Wednesday, December 18, 2013

Qagħaq Ta'l-Għasel (Molasses Rings)

Qagħaq Ta'l-Għasel literally translates to "honey rings," but you won't find any honey in these molasses-stuffed pastries. Although traditionally made around Christmastime in Malta, these sweet anise-flavored rings can be enjoyed any time of year.

When I first started to research Qagħaq Ta'l-Għasel, "treacle" kept popping up in many of the recipes, which led to a new research project... From what I've learned treacle is British and definitely interchangeable with blackstrap molasses, but I was curious if they were interchangeable because they were so similar or because they were the exact same product with different names.

Unfortunately, the results of my research were not definitive. Some sources claim that the only real difference between "treacle" and "molasses" is what side of the Atlantic it's sold on. Other sources claim there is a difference in the extraction process. Best I can tell, both molasses and black treacle are by-products from refining sugar. As the sugarcane is processed, the syrup that is drained off is what we Americans call molasses. The first and second drainings produce relatively sweet syrups, but the third draining has a much lower sugar content and is also high in vitamins and minerals since the syrup is so concentrated. This third draining is called blackstrap molasses in the States, and I'm pretty sure that it is also what the Brits call dark or black treacle.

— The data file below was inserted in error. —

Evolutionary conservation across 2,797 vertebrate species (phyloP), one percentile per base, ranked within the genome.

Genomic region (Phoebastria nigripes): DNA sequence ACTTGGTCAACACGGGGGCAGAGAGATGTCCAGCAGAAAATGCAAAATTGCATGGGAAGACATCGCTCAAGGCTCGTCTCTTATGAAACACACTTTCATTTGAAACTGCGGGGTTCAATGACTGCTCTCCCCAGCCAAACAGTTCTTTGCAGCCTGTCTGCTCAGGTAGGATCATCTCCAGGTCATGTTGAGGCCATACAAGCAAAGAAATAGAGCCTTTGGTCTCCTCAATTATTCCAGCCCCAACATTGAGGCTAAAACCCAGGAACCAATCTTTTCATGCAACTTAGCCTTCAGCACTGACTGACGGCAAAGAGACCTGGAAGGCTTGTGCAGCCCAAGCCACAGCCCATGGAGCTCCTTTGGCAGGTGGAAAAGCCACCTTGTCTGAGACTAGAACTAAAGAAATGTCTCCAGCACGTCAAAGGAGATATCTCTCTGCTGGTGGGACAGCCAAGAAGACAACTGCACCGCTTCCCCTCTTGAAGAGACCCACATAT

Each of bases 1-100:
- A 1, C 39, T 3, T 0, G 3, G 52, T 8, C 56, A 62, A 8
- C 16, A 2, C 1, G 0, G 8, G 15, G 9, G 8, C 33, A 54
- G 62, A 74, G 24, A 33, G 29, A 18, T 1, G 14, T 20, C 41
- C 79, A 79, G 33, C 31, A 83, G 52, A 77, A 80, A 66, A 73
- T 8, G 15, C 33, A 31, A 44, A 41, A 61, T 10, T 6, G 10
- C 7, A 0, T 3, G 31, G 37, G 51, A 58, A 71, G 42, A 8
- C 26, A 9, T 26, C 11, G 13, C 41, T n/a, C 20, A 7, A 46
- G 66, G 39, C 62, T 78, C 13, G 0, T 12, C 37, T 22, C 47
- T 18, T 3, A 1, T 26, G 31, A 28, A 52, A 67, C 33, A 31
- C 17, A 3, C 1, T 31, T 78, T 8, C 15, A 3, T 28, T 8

After all that, I went ahead and got the black treacle because I found its tin so charming. By all means though, get blackstrap molasses if it is more readily available to you.

We had a few family recipes to pull from for this treat. My mom recommended using Nanna's pastry dough recipe and my Uncle Paul's filling recipe since she hadn't had much luck when trying to recreate Nanna's filling.

I ended up doing a mash up between the Nanna's filling and Uncle Paul's filling, using the spice blend Nanna called for, but more thickeners like Uncle Paul.

I employed the good ol' trial and error method I'm fond of when recreating these family recipes in order to figure how best to join the ring together. I hope the collage above helps any of you wanting to venture into Qagħaq Ta'l-Għasel baking for the first time. This method works, but if anyone knows a better one, please let me know!

All in all, I was pretty happy with the results, especially considering it was my first time making them. I think the rings will turn out even prettier in the future now that I have a practiced hand.

So, if you're looking for an impressive pastry to serve as the centerpiece of your dessert table and you like the licorice-like flavor of anisette, consider baking this Maltese classic. You won't be disappointed.

Qagħaq Ta'l-Għasel (Molasses Rings)
Adapted from Nanna and Uncle Paul

This recipe requires the pastry dough and the filling to rest in the fridge for several hours. I've found it's easiest to make the pastry and the filling on one day and then form the rings and bake them off the next. It will take an hour to prep the first day and then an hour and a half the next day to assemble and bake.

Yield: 9 six-inch rings

Total Time: 14.5 hours;  Active Prep Time: 2.5 hours; Bake Time: 25-30 minutes (each batch)

For the pastry:
22.5 ounces (5 cups) all purpose flour
3 ounces (1/2 cup) semolina flour
3.5 ounces (1/2 cup) sugar 
1/2 teaspoon salt 
1 stick (1/2 cup) butter, cold
1/2 cup Crisco, cold
10 ounces (1 1/4 cup) water

For the filling:
12 ounces (1 cup plus 2 tablespoons) blackstrap molasses or dark treacle
12 ounces (1 1/2 cups) water
6 ounces (3/4 cup) granulated sugar 
5 ounces (2/3 cup) brown sugar  
1 1/2 tablespoons anisette liquor, or 1 1/2 teaspoons anise extract, or 1 tablespoon ground star anise/anise seed